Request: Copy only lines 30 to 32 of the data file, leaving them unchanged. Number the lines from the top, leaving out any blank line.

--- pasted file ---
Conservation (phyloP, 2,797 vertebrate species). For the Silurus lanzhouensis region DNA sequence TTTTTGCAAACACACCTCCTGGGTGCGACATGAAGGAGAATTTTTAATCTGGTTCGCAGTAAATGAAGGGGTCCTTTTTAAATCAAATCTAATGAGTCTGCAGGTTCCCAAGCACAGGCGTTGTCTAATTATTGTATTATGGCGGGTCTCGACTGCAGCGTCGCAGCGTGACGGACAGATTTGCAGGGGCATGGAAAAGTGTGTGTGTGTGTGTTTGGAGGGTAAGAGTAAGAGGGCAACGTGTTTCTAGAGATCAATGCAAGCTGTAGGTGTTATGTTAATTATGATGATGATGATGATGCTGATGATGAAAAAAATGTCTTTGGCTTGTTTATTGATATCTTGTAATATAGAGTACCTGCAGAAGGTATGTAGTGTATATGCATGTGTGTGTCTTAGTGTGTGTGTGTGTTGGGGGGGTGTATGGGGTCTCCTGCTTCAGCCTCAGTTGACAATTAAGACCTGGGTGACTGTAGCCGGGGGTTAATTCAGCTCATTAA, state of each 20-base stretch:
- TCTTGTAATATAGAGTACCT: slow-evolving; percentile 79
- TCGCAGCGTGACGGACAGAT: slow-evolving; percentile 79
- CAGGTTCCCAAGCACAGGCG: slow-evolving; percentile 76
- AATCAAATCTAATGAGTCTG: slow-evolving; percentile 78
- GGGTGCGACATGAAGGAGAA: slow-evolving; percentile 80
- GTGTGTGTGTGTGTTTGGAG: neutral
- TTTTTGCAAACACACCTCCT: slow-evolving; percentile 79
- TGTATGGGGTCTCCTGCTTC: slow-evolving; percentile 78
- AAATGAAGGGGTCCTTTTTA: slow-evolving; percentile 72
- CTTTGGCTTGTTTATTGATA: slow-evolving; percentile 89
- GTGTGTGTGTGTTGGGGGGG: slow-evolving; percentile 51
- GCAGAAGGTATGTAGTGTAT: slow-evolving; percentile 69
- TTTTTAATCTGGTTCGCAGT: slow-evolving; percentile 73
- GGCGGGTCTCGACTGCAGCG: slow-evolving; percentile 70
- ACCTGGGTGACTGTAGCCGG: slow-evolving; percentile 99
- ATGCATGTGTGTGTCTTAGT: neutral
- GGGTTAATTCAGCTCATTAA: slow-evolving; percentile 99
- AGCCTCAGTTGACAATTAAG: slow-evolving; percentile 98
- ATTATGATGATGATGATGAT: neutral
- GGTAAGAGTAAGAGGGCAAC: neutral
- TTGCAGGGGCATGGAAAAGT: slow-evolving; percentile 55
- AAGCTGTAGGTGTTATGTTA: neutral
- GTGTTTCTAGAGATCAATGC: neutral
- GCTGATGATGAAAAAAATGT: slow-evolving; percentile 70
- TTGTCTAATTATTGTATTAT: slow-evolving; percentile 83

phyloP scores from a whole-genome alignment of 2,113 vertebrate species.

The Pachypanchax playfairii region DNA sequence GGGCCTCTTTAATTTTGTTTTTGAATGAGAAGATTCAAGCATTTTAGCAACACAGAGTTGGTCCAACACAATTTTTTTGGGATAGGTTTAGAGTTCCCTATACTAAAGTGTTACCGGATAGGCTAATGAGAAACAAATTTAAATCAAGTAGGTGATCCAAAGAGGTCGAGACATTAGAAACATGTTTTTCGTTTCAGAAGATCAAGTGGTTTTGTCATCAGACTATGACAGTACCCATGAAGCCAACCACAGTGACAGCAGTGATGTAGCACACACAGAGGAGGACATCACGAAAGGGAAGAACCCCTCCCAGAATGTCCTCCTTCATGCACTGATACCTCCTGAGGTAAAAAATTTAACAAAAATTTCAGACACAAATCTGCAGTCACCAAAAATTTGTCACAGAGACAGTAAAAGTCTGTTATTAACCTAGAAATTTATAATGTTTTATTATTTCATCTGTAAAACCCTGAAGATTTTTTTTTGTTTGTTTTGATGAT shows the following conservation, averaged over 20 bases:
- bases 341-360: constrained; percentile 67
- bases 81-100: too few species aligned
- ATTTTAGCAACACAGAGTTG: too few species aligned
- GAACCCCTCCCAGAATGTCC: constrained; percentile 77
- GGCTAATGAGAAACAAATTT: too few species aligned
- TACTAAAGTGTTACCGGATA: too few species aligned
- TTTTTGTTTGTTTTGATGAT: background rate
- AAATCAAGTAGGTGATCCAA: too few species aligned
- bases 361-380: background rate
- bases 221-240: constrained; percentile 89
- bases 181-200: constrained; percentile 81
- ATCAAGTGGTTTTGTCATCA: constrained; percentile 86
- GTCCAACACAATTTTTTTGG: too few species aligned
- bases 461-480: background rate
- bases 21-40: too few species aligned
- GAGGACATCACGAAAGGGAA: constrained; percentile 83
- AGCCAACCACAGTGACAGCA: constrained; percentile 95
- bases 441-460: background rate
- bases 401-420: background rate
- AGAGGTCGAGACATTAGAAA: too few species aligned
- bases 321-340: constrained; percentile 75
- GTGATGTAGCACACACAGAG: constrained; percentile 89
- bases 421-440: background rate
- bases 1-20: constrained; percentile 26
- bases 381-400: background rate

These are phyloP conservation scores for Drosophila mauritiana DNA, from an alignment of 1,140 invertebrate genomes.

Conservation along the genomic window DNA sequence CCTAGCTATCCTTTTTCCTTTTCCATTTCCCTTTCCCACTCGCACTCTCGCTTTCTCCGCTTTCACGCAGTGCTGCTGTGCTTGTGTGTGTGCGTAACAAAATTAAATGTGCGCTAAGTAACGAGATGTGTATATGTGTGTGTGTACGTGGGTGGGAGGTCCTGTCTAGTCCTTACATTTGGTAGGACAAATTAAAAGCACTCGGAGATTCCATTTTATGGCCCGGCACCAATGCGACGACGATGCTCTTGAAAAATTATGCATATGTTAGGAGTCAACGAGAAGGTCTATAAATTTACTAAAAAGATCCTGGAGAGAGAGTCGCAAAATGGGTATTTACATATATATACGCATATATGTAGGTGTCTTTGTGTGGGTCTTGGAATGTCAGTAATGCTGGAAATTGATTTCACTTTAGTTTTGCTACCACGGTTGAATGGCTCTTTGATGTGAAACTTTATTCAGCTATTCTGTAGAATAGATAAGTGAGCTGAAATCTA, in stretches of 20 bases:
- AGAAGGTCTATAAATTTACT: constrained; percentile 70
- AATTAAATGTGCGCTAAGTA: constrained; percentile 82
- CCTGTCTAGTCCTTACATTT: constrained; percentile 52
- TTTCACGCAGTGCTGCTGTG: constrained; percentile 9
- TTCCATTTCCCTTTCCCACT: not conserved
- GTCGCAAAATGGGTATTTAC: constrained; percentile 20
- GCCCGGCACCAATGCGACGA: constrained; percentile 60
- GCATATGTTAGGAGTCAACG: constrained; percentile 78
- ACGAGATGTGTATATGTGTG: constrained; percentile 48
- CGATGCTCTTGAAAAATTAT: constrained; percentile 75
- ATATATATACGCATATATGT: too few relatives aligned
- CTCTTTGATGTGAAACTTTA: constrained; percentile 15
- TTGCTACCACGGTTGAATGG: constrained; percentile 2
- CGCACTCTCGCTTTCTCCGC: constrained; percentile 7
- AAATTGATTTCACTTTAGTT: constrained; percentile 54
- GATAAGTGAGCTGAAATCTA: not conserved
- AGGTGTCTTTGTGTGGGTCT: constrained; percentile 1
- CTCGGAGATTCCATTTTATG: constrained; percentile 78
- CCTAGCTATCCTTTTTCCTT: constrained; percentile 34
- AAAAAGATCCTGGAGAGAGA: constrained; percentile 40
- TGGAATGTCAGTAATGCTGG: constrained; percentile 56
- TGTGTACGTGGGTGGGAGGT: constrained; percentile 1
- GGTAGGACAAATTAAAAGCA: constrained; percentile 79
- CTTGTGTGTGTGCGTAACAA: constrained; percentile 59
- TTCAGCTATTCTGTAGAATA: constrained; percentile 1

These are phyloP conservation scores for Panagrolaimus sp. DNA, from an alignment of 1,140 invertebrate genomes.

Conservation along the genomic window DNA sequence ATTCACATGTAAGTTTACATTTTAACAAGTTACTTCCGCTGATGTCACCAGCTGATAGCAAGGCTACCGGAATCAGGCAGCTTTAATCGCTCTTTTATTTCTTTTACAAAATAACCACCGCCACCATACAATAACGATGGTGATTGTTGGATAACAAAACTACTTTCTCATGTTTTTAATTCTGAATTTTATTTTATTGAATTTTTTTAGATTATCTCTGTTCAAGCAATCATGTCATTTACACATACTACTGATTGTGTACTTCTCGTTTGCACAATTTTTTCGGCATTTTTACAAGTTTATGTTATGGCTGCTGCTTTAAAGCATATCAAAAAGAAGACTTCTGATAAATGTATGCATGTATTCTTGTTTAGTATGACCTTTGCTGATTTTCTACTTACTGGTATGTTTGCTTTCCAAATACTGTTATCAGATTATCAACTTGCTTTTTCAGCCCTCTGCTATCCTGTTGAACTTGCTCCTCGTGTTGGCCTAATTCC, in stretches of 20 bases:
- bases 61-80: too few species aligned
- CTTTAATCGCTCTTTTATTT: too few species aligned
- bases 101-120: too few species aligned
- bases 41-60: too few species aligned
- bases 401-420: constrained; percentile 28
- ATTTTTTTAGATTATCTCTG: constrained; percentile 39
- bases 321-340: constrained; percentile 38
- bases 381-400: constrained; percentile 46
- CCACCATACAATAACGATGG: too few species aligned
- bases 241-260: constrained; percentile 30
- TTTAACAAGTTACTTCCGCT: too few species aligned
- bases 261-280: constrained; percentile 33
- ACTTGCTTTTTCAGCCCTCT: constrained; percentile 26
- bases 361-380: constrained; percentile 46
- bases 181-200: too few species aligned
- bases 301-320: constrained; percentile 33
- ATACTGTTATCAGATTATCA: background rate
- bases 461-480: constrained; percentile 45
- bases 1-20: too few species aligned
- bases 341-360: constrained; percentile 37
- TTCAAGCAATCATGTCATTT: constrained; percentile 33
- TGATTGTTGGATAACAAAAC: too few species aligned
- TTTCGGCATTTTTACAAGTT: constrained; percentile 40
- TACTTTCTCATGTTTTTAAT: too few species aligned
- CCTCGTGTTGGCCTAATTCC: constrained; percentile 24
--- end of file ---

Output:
- bases 81-100: too few species aligned
- ATTTTAGCAACACAGAGTTG: too few species aligned
- GAACCCCTCCCAGAATGTCC: constrained; percentile 77